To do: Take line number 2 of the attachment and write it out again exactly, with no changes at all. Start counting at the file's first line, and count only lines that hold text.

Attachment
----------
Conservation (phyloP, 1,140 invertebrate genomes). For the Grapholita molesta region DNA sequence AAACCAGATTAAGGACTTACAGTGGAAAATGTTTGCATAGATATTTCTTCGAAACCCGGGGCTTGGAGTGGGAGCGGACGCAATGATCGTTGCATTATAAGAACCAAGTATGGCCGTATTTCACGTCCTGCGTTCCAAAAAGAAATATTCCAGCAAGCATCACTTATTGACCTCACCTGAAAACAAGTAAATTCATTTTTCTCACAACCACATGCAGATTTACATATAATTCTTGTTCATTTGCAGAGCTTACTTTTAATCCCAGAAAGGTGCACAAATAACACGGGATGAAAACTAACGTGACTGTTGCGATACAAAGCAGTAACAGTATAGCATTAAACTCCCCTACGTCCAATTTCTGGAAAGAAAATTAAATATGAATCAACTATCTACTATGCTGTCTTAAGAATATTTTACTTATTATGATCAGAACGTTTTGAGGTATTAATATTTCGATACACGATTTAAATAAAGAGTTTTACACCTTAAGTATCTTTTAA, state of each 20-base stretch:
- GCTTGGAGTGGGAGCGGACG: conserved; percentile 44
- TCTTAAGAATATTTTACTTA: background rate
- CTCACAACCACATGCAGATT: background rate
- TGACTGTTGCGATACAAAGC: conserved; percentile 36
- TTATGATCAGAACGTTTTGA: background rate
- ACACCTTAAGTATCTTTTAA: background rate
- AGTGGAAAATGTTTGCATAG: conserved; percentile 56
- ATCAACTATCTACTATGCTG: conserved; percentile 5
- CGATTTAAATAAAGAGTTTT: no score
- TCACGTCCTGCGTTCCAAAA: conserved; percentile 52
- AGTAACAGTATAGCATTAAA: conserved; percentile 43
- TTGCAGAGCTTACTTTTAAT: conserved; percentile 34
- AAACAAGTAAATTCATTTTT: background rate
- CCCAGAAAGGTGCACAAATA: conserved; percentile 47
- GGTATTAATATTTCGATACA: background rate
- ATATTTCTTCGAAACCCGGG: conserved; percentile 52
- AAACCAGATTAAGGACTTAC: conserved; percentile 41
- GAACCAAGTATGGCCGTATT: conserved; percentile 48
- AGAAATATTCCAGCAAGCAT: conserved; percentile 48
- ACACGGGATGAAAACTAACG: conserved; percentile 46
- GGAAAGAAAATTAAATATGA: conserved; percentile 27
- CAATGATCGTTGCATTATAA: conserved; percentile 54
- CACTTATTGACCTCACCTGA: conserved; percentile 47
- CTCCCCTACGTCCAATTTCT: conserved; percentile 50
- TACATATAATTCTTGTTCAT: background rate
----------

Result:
- GCTTGGAGTGGGAGCGGACG: conserved; percentile 44